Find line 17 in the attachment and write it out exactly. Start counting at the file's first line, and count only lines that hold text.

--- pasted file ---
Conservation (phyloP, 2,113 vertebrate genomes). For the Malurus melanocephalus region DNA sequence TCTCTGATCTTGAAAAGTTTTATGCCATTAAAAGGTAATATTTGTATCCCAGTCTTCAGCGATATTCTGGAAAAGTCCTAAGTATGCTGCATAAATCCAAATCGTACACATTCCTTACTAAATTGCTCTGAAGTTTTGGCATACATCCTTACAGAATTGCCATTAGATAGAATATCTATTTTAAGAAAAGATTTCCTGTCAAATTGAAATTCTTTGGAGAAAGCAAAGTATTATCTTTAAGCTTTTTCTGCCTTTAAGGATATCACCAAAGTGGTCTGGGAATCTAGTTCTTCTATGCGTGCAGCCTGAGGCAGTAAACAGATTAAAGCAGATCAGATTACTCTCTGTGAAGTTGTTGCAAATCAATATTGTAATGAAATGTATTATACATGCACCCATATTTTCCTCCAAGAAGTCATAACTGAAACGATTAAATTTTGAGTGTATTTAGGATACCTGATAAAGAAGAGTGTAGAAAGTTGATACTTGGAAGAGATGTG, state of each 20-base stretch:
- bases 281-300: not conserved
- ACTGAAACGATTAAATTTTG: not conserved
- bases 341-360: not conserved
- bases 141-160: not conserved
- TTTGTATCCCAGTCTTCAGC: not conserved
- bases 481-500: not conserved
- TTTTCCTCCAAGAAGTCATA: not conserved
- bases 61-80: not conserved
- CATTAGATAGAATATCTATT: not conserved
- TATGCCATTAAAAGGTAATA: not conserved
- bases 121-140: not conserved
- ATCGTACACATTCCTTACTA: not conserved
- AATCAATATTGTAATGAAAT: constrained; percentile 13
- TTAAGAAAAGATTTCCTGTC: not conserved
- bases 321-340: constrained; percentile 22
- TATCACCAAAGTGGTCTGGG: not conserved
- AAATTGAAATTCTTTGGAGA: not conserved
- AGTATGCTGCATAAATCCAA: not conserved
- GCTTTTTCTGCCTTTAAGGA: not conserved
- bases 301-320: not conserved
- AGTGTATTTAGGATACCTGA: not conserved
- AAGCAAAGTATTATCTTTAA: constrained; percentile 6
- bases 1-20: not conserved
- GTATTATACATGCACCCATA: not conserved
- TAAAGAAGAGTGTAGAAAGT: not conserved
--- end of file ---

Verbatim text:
- TATCACCAAAGTGGTCTGGG: not conserved